value_counts function also has a normalize parameter which divides the counts by the total number of rows.
Here we can see that about 4% of all movies ever released were released in 2017.
If we want to plot the number of movies released per year over time how would we do that? In pandas we can just do
counts_per_year = titles['year'].value_counts() # This just sorts it so that the years will be in order counts_per_year = counts_per_year.sort_index() counts_per_year.plot()
It looks like the number of movies being released has been increasing over time. There are also movies in the dataset that are scheduled for release (including one in 2115!) which explains the sharp dropoff. The
.plot() methods that wrap matplotlib so you can customize your plots as much as you want.
Grouping and merging data together
A common (but slightly more advanced) use case for pandas is grouping data together. Imagine we want to see which actors/actresses mostly played leading roles in their career (who appeared in at least 50 movies). To do so we will first load in the cast dataset
cast = pd.read_csv('cast.csv') print(cast.head())
|0||Closet Monster||2015||Buffy #1||actor||Buffy 4||31|
|1||Suuri illusioni||1985||Homo $||actor||Guests||22|
|2||Battle of the Sexes||2017||$hutter||actor||Bobby Riggs Fan||10|
|3||Secret in Their Eyes||2015||$hutter||actor||2002 Dodger Fan||nan|
|4||Steve Jobs||2015||$hutter||actor||1988 Opera House Patron||nan|
Here we have the title of the movie, the year it was released, the name of the actor/actress, if they were an actor/actress, the character name, and the listing in the credits (n). A listing number of 1 means they played a leading role and higher numbers usually correspond to extras. Some of the values of n are “nan”, which stands for “not a number”. We want to drop those rows to only get listed roles.
listed_roles = cast.dropna(subset=['n'])
Now we want to find how many movies easy actor appeared in
num_roles = cast.groupby('name').size()
|Carlos Esteban Fonseca||3|
Note that this is roughly equivalent to the
value_counts method. Now we want to select the actors who appeared in at least 50 movies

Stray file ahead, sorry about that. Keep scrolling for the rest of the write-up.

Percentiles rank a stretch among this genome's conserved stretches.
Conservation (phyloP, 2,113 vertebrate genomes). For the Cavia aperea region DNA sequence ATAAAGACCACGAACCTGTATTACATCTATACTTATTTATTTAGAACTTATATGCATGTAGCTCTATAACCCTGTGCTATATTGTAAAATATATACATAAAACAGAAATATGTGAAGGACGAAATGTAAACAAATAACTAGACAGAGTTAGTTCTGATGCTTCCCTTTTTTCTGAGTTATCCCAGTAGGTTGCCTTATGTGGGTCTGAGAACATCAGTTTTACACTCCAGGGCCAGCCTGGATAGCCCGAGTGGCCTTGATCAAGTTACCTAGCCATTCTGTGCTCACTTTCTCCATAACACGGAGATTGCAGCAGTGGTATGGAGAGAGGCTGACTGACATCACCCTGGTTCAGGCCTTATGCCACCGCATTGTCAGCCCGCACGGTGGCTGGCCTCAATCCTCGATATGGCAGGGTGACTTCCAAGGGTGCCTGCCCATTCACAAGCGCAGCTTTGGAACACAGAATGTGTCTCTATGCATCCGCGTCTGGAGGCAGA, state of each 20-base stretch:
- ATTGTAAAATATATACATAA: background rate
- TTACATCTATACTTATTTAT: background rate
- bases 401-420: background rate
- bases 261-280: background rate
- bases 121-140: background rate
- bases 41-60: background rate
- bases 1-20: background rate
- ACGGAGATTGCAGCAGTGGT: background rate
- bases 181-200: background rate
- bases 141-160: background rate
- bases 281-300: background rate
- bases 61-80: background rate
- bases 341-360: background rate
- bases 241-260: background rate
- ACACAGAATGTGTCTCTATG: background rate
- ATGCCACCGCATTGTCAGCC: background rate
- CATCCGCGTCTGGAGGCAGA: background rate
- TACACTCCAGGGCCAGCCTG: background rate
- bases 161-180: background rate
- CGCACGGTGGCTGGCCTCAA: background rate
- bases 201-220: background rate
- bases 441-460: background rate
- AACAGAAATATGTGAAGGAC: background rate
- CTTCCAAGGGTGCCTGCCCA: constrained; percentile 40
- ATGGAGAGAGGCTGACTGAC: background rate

in_lots_of_roles = num_roles[num_roles>50].reset_index(name='total_roles')
|0||A. Bromley Davenport||52|
Now we need to get all the roles each of those actors played. We can do this by merging this dataset with the
merged = pd.merge(in_lots_of_roles, listed_roles)
|0||A. Bromley Davenport||52||A Maid of the Silver Sea||1922||actor||Old Tom Hamon||3|
|1||A. Bromley Davenport||52||A Sister to Assist ‘Er||1927||actor||Jim Harris||4|
|2||A. Bromley Davenport||52||Bonnie Prince Charlie||1923||actor||Sir John Cope||11|
|3||A. Bromley Davenport||52||Boy Woodburn||1922||actor||Matt Woodburn||3|
|4||A. Bromley Davenport||52||Captivation||1931||actor||Colonel Jordan||6|
Finally, we can see which actors played mostly leading roles in their career. We will group by the actors name, then take the average of their listing number. The closer to 1.0 the number is the more leading roles they played. We will sort the values to see the actors closest to 1.0 at the top.
|William S. Hart||1|
|Mary Miles Minter||1.09804|
It appears that William S. Hart had a leading role in every film that he appeared in.
Pandas is an extremely powerful python library for doing data analysis. There can be a bit of a learning curve but it is worth spending some time exploring the library. Once you can perform some basic tasks (sorting, filtering, groupbys, plotting) then you will become a data analysis wizard!